LIC’s Mega IPO Credit Positive For India’s Life Insurance Sector: Moody’s

LIC’s IPO, which came in the market on Wednesday, will be open till May 9.


New Delhi:

Examining the impact of the IPO of state-owned Life Insurance Corporation of India, Moody’s Investors Service on Thursday said the public issue is positive for India’s life insurance sector.

LIC’s IPO, which came in the market on Wednesday, will be open till May 9.


As of 10:30 am on Thursday, LIC’s IPO was subscribed 71 per cent. Policyholders’ share was 2.14 times, staff’s share 1.31 times, retail investors 65 per cent of their allotted share, QIBs 33 per cent and NIIs 28 per cent of their share.

As a listed company, Moody’s said, LIC will face more demanding disclosure requirements, which will result in increased transparency in its operations, and encourage it to prioritize profitability, underwriting and risk management. This, in turn, will boost its ability to generate and grow capital internally.

We see the arrival of external shareholders with experience in the insurance industry as another major benefit of an IPO. We believe that the presence of foreign stakeholders will bring significant benefits in the areas of capital adequacy, financial flexibility and governance standards, thereby enhancing LIC’s credit profile, Moody’s said in a report.

Additionally, their impact could aid operational and distribution efficiencies, for example, by encouraging LIC, whose online distribution is currently limited to its own portal, to negotiate comprehensive online distribution agreements with third parties. . This will support LIC’s sales growth given the increasing importance of digital distribution in the life industry and greater geographic reach of online sales.

However, these gains will be limited to some extent unless the government sells a larger stake, allowing outside investors to build a more strategic stake in the company, Moody’s said.

According to Moody’s, while LIC complies with the solvency requirements of the Insurance Regulatory and Development Authority of India (IRDAI), its capital adequacy is weak compared to global life insurance peers. LIC’s shareholders’ equity accounts for less than 1 percent of total assets, for example, compared to 4.9 percent for Ping An Life Insurance Company of China, Ltd.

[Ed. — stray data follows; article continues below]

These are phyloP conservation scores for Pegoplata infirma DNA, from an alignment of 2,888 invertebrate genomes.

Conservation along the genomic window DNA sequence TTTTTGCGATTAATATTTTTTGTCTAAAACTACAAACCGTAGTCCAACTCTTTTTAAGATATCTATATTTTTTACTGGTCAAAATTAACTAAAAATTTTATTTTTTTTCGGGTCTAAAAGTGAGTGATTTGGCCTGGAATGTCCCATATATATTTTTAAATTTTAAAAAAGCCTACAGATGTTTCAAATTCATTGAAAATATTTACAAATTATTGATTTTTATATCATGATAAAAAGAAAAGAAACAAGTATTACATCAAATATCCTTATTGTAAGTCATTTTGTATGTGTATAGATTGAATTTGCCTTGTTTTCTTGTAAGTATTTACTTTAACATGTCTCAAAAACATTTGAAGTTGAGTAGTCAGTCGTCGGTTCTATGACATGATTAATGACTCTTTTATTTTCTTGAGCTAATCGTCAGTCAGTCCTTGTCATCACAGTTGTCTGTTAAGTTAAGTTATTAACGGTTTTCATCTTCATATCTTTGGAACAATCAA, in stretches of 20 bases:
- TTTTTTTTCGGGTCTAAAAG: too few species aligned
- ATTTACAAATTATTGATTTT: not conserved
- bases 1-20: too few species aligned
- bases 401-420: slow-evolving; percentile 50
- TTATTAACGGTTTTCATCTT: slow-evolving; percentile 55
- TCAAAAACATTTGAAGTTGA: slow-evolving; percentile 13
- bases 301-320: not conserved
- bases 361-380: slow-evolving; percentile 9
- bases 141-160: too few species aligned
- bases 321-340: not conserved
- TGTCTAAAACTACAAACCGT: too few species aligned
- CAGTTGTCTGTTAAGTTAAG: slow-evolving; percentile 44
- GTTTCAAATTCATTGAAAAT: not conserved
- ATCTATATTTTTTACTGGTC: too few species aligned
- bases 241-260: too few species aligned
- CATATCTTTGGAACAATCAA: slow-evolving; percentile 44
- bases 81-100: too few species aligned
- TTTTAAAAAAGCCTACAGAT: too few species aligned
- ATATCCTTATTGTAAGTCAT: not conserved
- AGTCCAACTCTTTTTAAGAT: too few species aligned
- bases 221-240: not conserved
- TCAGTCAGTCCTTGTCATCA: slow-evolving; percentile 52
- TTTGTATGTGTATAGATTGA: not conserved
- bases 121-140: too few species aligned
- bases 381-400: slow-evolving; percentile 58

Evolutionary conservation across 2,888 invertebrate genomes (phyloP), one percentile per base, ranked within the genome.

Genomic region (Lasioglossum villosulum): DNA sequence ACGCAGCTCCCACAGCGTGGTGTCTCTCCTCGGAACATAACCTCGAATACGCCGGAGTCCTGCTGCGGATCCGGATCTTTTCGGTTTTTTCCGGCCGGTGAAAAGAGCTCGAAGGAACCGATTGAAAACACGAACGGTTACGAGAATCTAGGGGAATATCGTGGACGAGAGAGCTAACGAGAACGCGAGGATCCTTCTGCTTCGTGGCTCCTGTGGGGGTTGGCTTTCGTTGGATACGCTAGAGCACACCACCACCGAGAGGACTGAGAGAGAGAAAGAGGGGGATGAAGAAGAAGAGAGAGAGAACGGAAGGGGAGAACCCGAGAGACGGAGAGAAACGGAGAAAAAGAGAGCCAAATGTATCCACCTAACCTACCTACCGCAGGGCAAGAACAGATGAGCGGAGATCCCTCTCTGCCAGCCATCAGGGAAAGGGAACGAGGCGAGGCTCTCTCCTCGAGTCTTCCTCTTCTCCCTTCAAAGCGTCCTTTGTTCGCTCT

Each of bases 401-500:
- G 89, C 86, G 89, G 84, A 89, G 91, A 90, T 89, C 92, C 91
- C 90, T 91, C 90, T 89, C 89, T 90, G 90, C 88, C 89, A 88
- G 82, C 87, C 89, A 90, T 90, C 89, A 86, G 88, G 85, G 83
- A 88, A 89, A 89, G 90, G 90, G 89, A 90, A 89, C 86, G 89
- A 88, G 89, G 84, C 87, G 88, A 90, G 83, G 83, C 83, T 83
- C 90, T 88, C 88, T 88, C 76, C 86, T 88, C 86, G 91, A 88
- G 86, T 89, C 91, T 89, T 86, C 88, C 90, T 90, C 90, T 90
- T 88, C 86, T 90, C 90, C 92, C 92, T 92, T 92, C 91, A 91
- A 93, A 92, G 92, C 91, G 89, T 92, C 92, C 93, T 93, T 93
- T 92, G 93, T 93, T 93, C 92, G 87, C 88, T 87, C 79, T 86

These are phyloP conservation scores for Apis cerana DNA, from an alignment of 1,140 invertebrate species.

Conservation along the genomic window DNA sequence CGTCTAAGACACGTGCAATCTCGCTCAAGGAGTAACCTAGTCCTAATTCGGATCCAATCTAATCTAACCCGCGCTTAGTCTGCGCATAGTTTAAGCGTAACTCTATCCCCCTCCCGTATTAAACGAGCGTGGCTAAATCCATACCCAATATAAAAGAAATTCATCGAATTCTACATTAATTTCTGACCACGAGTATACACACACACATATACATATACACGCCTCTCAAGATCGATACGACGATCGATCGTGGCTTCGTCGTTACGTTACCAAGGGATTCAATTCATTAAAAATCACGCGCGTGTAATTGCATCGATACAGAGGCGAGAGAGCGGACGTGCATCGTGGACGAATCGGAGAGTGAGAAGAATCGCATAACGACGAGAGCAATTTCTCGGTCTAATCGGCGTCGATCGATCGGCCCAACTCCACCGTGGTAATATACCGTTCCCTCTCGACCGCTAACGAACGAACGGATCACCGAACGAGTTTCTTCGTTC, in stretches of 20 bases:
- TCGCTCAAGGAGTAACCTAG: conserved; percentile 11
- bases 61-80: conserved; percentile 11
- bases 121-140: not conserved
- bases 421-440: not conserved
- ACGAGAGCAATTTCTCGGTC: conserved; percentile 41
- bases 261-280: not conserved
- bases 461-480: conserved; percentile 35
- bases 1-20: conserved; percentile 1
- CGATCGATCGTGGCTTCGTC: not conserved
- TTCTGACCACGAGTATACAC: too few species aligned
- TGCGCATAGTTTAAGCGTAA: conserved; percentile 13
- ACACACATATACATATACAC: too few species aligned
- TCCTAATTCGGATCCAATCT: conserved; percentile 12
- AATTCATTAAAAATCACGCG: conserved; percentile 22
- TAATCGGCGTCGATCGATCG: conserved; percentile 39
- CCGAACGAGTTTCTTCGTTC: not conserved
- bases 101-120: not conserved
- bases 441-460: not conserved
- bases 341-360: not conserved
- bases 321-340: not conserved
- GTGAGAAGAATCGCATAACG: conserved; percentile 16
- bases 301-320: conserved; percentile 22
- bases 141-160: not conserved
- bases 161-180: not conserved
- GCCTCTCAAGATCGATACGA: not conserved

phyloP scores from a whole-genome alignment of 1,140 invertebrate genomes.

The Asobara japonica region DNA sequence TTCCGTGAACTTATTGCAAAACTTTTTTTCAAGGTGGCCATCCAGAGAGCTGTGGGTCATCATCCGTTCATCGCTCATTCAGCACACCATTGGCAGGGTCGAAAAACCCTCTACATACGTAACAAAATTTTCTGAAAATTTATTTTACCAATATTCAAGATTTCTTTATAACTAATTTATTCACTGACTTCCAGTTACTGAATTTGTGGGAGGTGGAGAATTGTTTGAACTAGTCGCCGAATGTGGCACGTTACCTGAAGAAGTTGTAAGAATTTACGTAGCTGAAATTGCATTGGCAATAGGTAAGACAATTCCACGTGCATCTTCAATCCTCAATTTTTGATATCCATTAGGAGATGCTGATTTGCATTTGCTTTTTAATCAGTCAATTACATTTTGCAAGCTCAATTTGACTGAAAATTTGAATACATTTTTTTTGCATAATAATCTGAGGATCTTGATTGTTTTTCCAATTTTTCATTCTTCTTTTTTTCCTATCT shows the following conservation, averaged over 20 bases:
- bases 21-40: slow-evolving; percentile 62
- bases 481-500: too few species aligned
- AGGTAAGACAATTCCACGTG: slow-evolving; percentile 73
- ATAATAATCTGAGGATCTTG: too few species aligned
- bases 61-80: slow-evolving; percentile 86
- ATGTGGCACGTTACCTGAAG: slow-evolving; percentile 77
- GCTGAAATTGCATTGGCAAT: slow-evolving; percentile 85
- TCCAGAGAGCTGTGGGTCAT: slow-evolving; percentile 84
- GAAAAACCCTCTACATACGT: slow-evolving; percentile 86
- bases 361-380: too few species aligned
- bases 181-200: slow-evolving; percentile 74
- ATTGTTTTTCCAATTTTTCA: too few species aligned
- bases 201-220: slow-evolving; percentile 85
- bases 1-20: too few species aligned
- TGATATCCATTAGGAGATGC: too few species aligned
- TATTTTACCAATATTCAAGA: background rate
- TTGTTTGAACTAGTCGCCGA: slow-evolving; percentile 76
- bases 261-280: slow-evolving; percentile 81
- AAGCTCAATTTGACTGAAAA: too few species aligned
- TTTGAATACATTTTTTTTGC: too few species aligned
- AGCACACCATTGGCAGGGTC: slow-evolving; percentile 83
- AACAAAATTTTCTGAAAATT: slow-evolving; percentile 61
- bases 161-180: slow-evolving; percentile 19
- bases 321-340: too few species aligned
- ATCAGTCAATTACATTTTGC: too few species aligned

Moody’s said, “We expect LIC’s operating performance and profitability to undergo comparable changes in the broader life insurance sector post the IPO. This is because, as India’s leading life insurer, LIC often changes in terms of pricing and policy terms. sets the trend.”

The country’s privately owned insurers are already gearing up for the prospect of profitable growth opportunities in the future, as premiums continue to rise along with government reforms of state-owned insurers (which includes LIC’s IPO). In FY20, 4 out of 24 life insurers raised capital, and more such transactions are expected, along with more M&A deals and IPOs. These will improve the capital adequacy and financial resilience of the Indian insurance sector in the coming months.

Moody’s also expects foreign insurers to continue investing in private insurance companies in India where the 49 per cent FDI limit is much higher than the 20 per cent allowed in LIC. Many global companies already in India can increase their ownership stake in their local partners through joint ventures.

The price band of LIC’s IPO has been fixed at Rs 902-949 per share and the government aims to raise Rs 21,000 crore by selling 22.13 crore shares or 3.5 per cent stake.


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